10 Things for Traders to Quit

“Winners do quit all the time, they just quit the right stuff at the right time.” – Seth Godin

Quitting is not always the wrong thing to do. There is a time when you have to decide what you want and go get it, there are times to stop if you hit a dead end  on the way to your goals. Also if you are heading in the wrong direction. You don’t stop your journey to your destination but you are flexible with path discovery. People that eventually make it to their goals learn to know the difference, to have a filter, and know when to press harder and when to reverse direction. There is a time to press through temporary pain to achieve long term success and a time to quit wasting your time and energy as you receive diminishing returns for your effort.

Sometimes a marriage can not be saved through counseling it is just not going to work for many reasons, there are times when divorce is the solution as the mistake was made on your wedding day and all other marriage decisions were doomed to failure. Sometimes a restaurant owner has worked 70 hour weeks for three years for the privilege of losing money and they are deeply in debt six figures and still there has been no improvement in cash flow, they are better to go get a job and at least get paid. No matter how much Ford Motor company believed in the Edsel or Chevrolet believed in the Volt they were making a mistake by continuing to produce them.

Cutting losses short is smart in all areas of life because it frees up resources to be used more wisely whether it is time, money, or energy.

Here are ten things that traders should stop doing where perseverance is the wrong thing to do.

  1. Quit letting trades go through your original stop loss, you were wrong, get out. When you start hoping and stop managing your stops you are opening up the potential for big losses. Your stop has to be placed at the price level that shows you that the entry was invalid.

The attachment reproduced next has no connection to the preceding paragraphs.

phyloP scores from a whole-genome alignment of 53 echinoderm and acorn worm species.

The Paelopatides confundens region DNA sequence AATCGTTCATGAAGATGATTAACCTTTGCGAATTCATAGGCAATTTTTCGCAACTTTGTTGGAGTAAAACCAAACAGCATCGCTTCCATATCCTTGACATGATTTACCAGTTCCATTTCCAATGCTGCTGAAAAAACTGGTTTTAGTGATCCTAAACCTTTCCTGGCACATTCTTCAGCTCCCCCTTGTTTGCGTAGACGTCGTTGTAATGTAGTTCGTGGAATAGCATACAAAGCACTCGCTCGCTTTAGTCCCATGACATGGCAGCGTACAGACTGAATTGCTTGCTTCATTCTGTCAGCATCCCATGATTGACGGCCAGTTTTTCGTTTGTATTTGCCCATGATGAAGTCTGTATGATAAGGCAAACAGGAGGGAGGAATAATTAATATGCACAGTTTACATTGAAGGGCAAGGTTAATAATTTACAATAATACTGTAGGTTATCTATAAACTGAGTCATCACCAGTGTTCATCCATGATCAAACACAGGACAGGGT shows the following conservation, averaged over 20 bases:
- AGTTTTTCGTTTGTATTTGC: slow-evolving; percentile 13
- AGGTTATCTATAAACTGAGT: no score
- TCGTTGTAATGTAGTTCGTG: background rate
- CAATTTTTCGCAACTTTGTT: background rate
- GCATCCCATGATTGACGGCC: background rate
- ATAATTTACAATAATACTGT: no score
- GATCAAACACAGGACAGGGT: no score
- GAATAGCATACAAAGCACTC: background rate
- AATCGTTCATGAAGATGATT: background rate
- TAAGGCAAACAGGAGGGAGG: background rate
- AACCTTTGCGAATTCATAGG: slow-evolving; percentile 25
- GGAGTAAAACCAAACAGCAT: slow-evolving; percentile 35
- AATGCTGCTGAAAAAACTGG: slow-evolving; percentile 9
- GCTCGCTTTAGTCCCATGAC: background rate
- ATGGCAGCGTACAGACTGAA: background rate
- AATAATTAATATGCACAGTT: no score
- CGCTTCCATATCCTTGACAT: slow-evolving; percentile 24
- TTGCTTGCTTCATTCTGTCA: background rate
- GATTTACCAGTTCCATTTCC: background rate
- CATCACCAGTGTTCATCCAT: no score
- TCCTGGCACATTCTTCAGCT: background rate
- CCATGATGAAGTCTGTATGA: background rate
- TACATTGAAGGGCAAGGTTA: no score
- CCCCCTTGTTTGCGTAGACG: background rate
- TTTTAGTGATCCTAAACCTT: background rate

2. Quit over trading, only take the very best entries and trade the very best trading vehicles  in your system. You want a great risk/reward ratio or a high probability of winning.
  3. Quit making up stories about why you decided to hold your position instead of taking your stop when it was hit. Trade your plan.
  4. Stop trading your opinions and trying to make predictions and start trading what the price action is saying.
  5. Stop following people in social media that cause you to trade badly and lose money. Find those people that make you a better trader. Look for people that teach process not predictions. Traders that focus on right psychology not ego, and risk management not a get rich quit scheme.
  6. Stop looking at CNBC for trading and investing advice.
  7. Stop trading so big that your emotions are more involved in your trades than your mind.
  8. Disconnect your ego from your trading. You determine your risk size and entry the market chooses whether you win or lose.
  9. Quit riding an emotional roller coaster, your emotions should stay level when winning and losing. If not trade smaller.
  10. Quit buying falling knives and shorting up trends too early, wait for confirmation and reversal before entering.

Sometimes in life what you stop is more important than what you start.